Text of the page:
Get Healthy!

Results for search "Brain".

Health News Results - 379

Why Diet Sodas Aren't the Answer for Your Sugary Drink Cravings

THURSDAY, Aug. 22, 2019 (HealthDay News) -- The health risks of sugary drinks, from juice to soda, are well known. They can lead to overweight and diabetes, stroke and other problems in the brain, including poorer memory and smaller brain volume.

But diet sodas aren't the answer. A number of studies have found an association between artificially sweetened beverages and an increased ri...

New Treatments Could Be Powerful Weapons Against Brain Tumors

WEDNESDAY, Aug. 14, 2019 (HealthDay News) -- New therapies are showing real promise in fighting the type of brain cancer that claimed the lives of Sens. John McCain and Ted Kennedy, a pair of new clinical trials shows.

One experimental treatment injects powerful genes directly into a brain tumor, and then uses pills to turn the genes on and off. That way, the genes can attack the canc...

Who Multitasks Better: Men or Women? The Answer May Surprise You

WEDNESDAY, Aug. 14, 2019 (HealthDay News) -- Multitasking is equally taxing for women and men, according to a study that challenges the popular notion that women are better at it.

For the study, 48 women and 48 men were asked to do letter or number identification tasks. In some tests, they had to pay attention to two tasks at once (concurrent multitasking). In others, they had to swit...

ADHD Meds May Alter Boys' Brains

TUESDAY, Aug. 13, 2019 (HealthDay News) -- One of the most popular and effective medications used to treat attention-deficit/hyperactivity disorder (ADHD) appears to alter the brains of boys with the disorder, a new study shows.

While the researchers couldn't say for certain whether the changes were good or bad, one ADHD expert thinks the findings suggest the changes help young males ...

Depression, Alzheimer's Might Be Part of Same Process in Some Aging Brains: Study

MONDAY, Aug. 12, 2019 (HealthDay News) -- New research is untangling the complex relationship between symptoms of depression and losses in memory and thinking that often emerge together with Alzheimer's disease.

In fact, the new data suggests that "depression symptoms themselves may be among the early changes in the preclinical stages of dementia syndromes," explained study lead autho...

Too Much Napping May Signal Alzheimer's

MONDAY, Aug. 12, 2019 (HealthDay News) -- If you often find yourself dosing off during the day, new research suggests it might be an early warning sign that you have Alzheimer's disease.

Areas of the brain that keep you awake during the day are damaged in the early stages of the memory-robbing disease, which is why people with Alzheimer's may nap excessively long before they start t...

What TV Binge-Watching Does to Your Brain

MONDAY, Aug. 12, 2019 (HealthDay News) -- Binge-watching episodes of your favorite shows does no favors for your brain, an expert warns.

"It's important to recognize that the brain is not an isolated organ -- it responds to its environment," said Dr. Randall Wright, a neurologist at Houston Methodist in Texas. "When we binge-watch, we create an unhealthy environment for the brain beca...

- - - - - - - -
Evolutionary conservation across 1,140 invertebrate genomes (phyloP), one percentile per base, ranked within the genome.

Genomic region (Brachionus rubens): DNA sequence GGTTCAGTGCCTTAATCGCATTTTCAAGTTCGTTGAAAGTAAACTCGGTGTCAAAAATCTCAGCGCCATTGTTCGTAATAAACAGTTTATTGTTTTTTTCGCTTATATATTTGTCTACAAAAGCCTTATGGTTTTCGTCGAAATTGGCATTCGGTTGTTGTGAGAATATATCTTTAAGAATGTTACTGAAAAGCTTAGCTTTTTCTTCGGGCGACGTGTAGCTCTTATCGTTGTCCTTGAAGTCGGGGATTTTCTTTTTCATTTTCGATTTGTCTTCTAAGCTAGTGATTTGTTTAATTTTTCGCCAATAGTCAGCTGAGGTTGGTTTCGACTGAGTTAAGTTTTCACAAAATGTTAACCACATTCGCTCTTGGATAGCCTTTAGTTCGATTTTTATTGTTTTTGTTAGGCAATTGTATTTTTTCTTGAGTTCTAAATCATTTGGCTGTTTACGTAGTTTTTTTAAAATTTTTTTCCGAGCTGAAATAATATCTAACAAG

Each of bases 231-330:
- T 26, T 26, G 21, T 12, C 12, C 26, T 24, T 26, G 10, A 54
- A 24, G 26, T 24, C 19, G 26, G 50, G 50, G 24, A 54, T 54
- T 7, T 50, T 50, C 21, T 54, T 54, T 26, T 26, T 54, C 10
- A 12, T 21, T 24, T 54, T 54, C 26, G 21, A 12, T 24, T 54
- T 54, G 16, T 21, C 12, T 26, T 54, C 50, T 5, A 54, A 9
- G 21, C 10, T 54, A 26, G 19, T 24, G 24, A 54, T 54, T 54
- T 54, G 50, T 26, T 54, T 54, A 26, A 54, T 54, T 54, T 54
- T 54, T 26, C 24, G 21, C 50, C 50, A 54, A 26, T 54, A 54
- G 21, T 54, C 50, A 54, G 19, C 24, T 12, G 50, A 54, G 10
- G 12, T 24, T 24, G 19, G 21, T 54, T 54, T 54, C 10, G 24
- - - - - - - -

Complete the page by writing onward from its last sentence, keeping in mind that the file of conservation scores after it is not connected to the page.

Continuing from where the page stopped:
Can Major Surgeries Cause a Long-Term 'Brain Drain'?

THURSDAY, Aug. 8, 2019 (HealthDay News) -- Before any surgery, you typically hear warnings about risks like bleeding and infection, but new research suggests that problems with thinking or memory can often follow a major procedure.

The study found that people who had surgery had an increased risk of a small, long-term decline in cognitive function years later. Cognitive function is y...

Unlocking Speech for Kids With Autism

WEDNESDAY, Aug. 7, 2019 (HealthDay News) -- For parents of a child with autism, communication is often the No. 1 hurdle. But what if there were a simple way to help them get their youngster talking?

A new study suggests there just might be.

It's called "pivotal response treatment" (PRT). And those who have tried it say it can open up a whole new verbal world for kids with ...

Steady Stream of Lesser Head Hits in Football Can Still Damage Brain

WEDNESDAY, Aug. 7, 2019 (HealthDay News) -- Concussions are bad news for the brain, but what about the less damaging hits to the head that are the nuts and bolts of contact sports? Do they also pose a threat?

The brain scans of 38 college football players suggest the answer is yes.

Over the course of a single season, the players collectively absorbed almost 20,000 hits. Only...

Stay Social to Help Cut Your Odds of Dementia

MONDAY, Aug. 5, 2019 (HealthDay News) -- The evidence continues to mount that staying socially engaged as you age helps keep dementia at bay.

In a new study, British researchers found that being socially active in your 50s and 60s may reduce the risk of developing dementia.

The findings showed that people in their 60s who interacted with friends nearly every day had a 12%...

Family Home, Football Field Most Dangerous Spots for Kids' Head Injuries

MONDAY, July 29, 2019 (HealthDay News) -- Falls from beds, uneven floors and playing football are leading causes of nonfatal brain injuries in American kids, new research shows.

For the study, researchers analyzed data on traumatic brain injuries among kids and teens treated at emergency departments of 66 U.S. hospitals between 2010 and 2013.

Of those cases, 72% were at...

Brain Changes Noted in Holocaust Survivors and Their Children